Oleg, 15, arrived at the Phoenix Centre already with an established personality. He is a showman and a very talented singer with a desire to entertain. However, Oleg was all but confined to his specialized wheelchair. He had never taken a step on his own and was ultimately resigned to staying in his chair due to his physical limitations.
Today, with a helping hand and sturdy shoulder, Oleg can take independent steps and even climb stairs. He has a commanding laugh that will echo throughout the halls of the Phoenix Centre and an encyclopedic knowledge of all Moldovan folk songs. During every Phoenix Centre celebration, Oleg will be the first to volunteer a song or poem. The physical therapy sessions have encouraged Oleg to exercise his arms more and strengthen his legs. At the same time, he is writing and learning to use computers. Though it will be a difficult journey with a lot of tiring physical activity, Oleg will do so with a song in his heart and a smile on his face.
Vadim is a 16-year-old boy with Down syndrome, at his age he can’t talk, he couldn’t dress or wash himself when arrived at the centre. Now Vadim become the older brother to other children in wheelchairs, as he can help them and does not leave the centre until everyone is wheeled outside.
Vadim never had any education, so in my November visit I asked Vadim who was drawing so nicely to start learn the letters (draw the letters I said to him), in my March visit he showed me proudly that he knows the letters till “O” so hopefully he will learn how to write them too.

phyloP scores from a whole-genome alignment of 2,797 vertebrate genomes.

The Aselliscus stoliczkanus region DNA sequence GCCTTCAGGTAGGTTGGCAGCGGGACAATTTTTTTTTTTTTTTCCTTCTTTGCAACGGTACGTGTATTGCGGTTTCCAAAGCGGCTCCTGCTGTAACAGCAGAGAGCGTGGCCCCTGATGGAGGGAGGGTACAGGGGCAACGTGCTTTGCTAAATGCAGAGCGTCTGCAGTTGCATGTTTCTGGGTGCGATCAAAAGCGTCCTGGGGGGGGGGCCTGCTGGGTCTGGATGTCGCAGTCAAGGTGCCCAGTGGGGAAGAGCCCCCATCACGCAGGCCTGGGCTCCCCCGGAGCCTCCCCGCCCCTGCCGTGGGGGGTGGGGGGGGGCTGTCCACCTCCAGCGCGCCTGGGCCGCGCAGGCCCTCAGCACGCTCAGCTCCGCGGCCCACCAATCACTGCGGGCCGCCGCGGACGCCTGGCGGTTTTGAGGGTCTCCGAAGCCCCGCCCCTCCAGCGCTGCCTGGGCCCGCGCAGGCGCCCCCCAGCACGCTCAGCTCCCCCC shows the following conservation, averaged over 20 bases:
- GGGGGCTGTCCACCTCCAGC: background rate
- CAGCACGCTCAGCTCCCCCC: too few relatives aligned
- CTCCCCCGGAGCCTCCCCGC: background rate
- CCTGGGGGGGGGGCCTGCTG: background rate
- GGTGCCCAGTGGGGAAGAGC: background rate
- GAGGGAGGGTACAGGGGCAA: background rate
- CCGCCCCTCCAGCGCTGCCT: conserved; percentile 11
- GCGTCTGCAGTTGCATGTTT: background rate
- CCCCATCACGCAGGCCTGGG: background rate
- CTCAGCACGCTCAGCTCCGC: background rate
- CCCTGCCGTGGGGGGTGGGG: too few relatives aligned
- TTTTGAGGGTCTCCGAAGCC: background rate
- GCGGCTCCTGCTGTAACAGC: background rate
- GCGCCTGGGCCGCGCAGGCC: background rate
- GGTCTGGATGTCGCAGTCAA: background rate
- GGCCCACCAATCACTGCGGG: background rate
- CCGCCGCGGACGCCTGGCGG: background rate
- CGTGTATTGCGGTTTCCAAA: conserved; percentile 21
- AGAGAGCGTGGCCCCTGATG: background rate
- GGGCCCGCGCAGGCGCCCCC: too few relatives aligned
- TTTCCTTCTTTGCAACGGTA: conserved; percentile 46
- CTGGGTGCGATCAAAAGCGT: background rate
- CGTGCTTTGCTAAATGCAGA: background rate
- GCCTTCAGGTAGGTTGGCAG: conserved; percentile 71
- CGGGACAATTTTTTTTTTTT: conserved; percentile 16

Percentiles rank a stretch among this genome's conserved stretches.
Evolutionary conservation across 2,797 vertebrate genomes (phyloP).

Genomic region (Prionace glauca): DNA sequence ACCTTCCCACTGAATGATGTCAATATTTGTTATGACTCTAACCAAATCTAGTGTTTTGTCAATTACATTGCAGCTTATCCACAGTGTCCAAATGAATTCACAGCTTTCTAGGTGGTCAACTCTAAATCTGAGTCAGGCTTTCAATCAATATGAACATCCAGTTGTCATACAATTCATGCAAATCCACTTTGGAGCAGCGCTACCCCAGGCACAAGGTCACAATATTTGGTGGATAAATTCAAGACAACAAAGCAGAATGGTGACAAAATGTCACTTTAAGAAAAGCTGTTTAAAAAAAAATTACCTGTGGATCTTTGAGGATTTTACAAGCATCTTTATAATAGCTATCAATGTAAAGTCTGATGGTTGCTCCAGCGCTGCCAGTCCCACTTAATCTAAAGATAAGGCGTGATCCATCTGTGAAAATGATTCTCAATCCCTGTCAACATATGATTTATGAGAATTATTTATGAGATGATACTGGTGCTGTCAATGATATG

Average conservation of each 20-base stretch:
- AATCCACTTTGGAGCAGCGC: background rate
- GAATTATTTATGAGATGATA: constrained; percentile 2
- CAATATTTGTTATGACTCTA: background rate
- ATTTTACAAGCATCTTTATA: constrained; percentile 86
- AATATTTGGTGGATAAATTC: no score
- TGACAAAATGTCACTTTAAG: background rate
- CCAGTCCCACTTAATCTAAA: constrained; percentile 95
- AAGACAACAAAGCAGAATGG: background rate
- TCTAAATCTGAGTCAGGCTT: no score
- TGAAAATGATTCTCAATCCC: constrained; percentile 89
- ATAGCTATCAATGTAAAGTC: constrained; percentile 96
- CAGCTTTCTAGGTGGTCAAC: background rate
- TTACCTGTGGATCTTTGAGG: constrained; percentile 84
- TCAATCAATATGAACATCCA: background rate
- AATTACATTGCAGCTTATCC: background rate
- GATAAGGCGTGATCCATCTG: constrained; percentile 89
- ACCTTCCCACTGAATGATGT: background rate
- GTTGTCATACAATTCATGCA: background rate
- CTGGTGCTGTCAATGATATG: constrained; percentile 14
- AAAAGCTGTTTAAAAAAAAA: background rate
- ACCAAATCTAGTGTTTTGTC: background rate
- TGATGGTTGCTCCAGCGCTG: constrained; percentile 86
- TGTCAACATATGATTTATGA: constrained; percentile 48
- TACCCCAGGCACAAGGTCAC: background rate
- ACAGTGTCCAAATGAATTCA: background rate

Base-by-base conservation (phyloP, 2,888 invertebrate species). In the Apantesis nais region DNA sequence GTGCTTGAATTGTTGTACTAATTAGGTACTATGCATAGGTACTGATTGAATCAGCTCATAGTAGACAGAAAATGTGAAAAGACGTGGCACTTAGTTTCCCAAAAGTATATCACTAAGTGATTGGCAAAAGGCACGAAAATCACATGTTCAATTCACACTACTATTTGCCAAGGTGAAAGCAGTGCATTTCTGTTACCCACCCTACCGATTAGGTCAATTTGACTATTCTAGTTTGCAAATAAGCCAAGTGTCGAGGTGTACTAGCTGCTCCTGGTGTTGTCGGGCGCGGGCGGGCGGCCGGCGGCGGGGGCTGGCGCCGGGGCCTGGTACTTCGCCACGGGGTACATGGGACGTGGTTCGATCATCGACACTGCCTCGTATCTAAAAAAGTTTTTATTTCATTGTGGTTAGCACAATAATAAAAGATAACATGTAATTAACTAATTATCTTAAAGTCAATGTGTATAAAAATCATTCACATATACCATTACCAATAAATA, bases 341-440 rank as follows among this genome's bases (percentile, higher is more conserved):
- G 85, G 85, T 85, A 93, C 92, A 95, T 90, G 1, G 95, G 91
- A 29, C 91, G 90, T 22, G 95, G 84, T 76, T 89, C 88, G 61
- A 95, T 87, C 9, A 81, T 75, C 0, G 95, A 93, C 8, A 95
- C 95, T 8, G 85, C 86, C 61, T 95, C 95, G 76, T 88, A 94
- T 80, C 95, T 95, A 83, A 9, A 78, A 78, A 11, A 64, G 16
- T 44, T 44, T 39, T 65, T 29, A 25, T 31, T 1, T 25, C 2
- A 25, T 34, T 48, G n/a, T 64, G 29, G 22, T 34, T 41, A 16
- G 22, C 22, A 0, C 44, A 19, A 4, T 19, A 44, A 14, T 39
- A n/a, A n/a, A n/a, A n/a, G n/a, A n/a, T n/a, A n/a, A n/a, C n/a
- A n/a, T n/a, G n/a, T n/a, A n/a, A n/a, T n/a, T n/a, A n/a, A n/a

His passion is drawing, tennis, dancing and lately in spring fest the teachers found an important thing for him -playing the guitar.
If the visitor arrives at the centre, Vadim will run to take their coats, but also will try to get them playing tennis. He would love to stay at the centre and not go home at all.
Lilian, 10, was a very timid child at his first visit to the Phoenix Centre. He stayed in his small wheelchair and did not make any effort to play or talk with the Centre’s staff or other children. When he did leave his chair, he could only crawl on his hands and knees to move from place to place. Lilian also had difficult grasping with his hands and feeding himself. He has grown so much in only a short period of time.
Lilian has daily physical therapy sessions with Phoenix Centre staff and has seen dramatic improvement in his well-being. Today, Lilian can be seen walking with the assistant of a staff member whereas before such a task would have been impossible. He sings and recites poems with an infectious smile and a mischievous twinkle in his eye. If he offers you a handshake, he will likely challenge you to a fierce arm-wrestling match which he will surely win. Though Lilian favors using one hand instead of both, there is no doubt that he will become more comfortable as he is challenged to do more in physical therapy sessions. He jokes and plays with the members of the Phoenix Centre with an air of confidence that was not found in the shy, timid Lilian only six months ago.
Lilian cries a lot if not coming to the centre, before Sunday the staff have to prepare him slowly for a day off.